Maple Sugaring in Ohio
Maple sugaring is the process through which raw sap is collected and then converted, through evaporation, into syrup. Backyard maple sugaring refers to a variety of ways in which this can be done at very little expense. It's an endeavor that's part preparation and planning, part experimentation and improvisation. People who learn and apply themselves to the process often find that they can produce enough syrup to satisfy their own needs for sweetener and possibly even have extra left over to sell.
The essential work involves collecting good sap and then boiling off about 32 parts water to get one part of syrup. In other words, 24 gallons of accumulated sap can be turned into 3 quarts of syrup. So your basic requirements will be: (1) trees to tap, and tapping spouts and buckets, (2) an evaporator set-up for boiling down your sap (preferably not in the house, as this produces a lot of steam), and (3) means for storing your sap and, later, the resulting syrup.
How you accomplish these steps will depend in large part upon your overall goals. How many quarts of syrup do you want to end up with? How much time do you have to devote to tapping, collecting, and boiling? In simplest terms, you'll probably end up drilling one hole, setting one spout, and hanging one bucket for every eventual quart of syrup. One good way to save money at this stage is to substitute milk bottles for commercial sap buckets. But it's advisable to choose your trees early, like in the summer time, when you can still identify them by their leaves. Of the four kinds of maple trees that produce syrup, sugar maples contain the most (about 3%) sugar. The sap from these trees is also the lightest colored and most flavorful. Sugar maples have five-lobed leaves with a U-shaped sinus between each lobe. Look for trees with abundant branches, and consider how accessible they'll be in the wintertime when there's snow on the ground. Also, ask permission to tap if the trees aren't on your property.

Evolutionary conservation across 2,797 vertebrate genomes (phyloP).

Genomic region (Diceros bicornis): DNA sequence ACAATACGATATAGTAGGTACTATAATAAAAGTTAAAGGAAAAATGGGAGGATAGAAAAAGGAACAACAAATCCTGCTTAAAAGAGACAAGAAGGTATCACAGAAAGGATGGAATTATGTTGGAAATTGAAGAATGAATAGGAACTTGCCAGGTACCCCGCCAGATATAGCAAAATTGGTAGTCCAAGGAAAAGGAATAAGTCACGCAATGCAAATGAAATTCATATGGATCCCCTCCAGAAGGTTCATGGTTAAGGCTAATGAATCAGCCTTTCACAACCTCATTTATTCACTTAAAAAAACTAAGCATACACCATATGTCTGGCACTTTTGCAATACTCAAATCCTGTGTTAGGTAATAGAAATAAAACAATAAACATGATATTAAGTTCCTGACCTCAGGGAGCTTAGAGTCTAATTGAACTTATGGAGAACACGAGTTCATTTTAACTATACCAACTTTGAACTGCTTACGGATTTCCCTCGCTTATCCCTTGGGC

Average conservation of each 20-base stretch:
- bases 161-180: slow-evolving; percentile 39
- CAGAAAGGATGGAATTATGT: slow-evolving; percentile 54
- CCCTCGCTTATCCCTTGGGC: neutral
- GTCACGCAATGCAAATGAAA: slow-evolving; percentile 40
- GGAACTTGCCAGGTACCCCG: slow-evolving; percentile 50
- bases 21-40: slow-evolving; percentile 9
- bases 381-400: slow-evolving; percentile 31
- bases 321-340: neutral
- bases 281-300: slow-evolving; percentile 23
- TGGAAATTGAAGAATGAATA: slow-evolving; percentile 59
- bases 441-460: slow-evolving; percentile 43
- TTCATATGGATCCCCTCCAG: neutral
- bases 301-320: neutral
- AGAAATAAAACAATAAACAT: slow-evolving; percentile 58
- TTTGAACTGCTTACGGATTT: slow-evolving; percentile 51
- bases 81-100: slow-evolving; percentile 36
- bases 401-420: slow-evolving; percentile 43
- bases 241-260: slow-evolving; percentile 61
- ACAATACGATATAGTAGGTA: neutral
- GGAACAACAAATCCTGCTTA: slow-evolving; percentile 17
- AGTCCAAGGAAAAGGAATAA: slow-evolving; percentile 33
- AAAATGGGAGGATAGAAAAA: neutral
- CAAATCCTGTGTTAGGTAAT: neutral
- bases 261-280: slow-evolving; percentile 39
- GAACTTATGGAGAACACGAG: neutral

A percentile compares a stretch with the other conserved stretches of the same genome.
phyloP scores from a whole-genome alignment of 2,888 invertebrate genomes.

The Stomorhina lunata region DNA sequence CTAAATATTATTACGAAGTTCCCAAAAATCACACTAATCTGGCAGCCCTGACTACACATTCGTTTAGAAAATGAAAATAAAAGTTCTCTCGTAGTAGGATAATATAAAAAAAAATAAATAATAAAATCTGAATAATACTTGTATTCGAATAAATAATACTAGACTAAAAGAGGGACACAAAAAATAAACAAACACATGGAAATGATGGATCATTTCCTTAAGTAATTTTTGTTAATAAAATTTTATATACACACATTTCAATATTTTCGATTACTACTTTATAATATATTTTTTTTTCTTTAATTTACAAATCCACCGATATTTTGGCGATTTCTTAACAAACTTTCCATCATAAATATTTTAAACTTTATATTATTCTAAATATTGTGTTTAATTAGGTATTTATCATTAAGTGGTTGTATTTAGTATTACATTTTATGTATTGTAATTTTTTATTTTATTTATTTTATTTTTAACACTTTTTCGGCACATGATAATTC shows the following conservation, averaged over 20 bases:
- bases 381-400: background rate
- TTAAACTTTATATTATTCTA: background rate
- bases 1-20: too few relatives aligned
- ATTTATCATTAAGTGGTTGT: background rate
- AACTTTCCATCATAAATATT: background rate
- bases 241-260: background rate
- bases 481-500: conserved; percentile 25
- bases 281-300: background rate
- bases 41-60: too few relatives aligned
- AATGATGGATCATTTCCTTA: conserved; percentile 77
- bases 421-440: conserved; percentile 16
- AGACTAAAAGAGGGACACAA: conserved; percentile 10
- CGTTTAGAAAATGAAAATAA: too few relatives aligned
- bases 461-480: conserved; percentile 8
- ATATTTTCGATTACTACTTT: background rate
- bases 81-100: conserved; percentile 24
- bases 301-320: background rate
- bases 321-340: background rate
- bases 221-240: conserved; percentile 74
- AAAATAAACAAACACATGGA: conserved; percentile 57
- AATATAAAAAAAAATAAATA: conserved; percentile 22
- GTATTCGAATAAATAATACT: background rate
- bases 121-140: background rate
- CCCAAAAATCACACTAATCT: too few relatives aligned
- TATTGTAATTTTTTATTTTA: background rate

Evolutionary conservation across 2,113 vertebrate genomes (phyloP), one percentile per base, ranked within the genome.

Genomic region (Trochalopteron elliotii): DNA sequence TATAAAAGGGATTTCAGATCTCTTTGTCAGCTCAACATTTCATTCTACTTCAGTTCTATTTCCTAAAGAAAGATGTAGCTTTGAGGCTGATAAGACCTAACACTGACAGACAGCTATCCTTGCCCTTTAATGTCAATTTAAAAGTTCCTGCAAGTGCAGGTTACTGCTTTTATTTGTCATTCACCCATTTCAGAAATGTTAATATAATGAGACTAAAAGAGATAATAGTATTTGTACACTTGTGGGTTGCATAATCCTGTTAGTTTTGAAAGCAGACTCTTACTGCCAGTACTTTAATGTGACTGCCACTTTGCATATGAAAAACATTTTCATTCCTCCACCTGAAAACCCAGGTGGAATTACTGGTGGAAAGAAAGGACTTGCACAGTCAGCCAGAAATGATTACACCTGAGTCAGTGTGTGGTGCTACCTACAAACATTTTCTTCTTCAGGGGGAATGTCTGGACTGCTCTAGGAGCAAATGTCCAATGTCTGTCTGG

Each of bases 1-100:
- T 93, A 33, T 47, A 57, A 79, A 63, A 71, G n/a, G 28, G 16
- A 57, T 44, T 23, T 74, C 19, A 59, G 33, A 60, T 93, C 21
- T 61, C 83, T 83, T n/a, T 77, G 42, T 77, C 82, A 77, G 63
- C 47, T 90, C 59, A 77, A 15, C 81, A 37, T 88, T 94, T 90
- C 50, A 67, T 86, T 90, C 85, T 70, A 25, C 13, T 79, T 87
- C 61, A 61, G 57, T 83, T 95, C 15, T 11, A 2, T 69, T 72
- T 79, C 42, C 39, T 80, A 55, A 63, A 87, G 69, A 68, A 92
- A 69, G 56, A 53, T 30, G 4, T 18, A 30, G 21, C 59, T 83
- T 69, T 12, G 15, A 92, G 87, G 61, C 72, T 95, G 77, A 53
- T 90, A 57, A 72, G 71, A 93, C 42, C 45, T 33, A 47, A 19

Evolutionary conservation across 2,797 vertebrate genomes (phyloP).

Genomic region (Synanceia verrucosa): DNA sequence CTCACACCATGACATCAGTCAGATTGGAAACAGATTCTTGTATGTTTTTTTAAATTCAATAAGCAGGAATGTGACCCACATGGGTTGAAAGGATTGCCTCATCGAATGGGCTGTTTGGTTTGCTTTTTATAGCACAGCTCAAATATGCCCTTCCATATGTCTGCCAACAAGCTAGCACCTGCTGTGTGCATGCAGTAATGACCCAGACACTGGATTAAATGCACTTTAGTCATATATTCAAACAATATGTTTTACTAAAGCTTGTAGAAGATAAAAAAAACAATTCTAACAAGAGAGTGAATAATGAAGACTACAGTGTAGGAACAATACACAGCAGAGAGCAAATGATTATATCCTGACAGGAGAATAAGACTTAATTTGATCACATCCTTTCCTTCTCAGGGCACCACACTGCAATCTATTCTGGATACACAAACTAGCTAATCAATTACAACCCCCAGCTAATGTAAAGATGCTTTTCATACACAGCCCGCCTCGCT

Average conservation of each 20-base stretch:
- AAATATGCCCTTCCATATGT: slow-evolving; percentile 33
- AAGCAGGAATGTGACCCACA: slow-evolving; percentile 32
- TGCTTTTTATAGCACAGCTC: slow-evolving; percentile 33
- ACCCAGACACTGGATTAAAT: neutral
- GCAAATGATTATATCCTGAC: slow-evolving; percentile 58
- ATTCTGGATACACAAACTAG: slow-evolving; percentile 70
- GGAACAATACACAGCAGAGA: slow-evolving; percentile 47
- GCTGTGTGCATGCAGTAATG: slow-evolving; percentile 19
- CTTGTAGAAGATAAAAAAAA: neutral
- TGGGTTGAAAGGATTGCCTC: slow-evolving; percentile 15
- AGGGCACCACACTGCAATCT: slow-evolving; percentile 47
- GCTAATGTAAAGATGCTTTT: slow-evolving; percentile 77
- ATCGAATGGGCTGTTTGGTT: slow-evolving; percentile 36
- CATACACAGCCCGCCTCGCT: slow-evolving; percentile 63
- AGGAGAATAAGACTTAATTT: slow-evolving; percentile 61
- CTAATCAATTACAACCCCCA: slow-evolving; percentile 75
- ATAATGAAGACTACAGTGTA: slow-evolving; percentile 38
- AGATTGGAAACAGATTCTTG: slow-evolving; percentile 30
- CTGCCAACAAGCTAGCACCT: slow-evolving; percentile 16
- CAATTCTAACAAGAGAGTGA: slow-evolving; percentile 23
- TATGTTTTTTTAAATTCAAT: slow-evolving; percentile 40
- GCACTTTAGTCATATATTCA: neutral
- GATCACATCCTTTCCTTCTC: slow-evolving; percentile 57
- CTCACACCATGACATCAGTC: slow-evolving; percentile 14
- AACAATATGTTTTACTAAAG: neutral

Typical sugaring time is late winter, when the temperatures drop below freezing at night but then climb well above freezing during the day. Set one tap early in the season, and then set the rest of them when you start getting sap flow in the first.
A homemade evaporator rig will probably require half a cord (a stack 4 feet long and 2 feet wide and high) of firewood to make 5 gallons of syrup. You can cut costs here by cutting down deadwood and storing it in advance to dry. Pile it near your evaporator site, and cover it. Evaporating sap requires a blazing fire. Also, find a pan that's relatively shallow (but not so shallow that you risk burning your syrup) and has a lot of boiling surface area. Construct your evaporator so that the flames of your fire will hit directly on the bottom of the pan. Some sugarers build their evaporating contraptions within enclosures, while others boil their sap outdoors.
Finally, you'll want to plan storage for both your sap and your resulting syrup. Sap should be kept cool. Don't store too long before boiling, as it can spoil like anything else. Plastic garbage cans work well as holding tanks, as do fifty-gallon drums. Whatever you use, keep it always in a shady place. Metal containers, like coffee cans, are ideal for syrup, though a glass jar with a screw top can also work well so long as it won't crack when hot syrup is poured into it.
|by T Walker|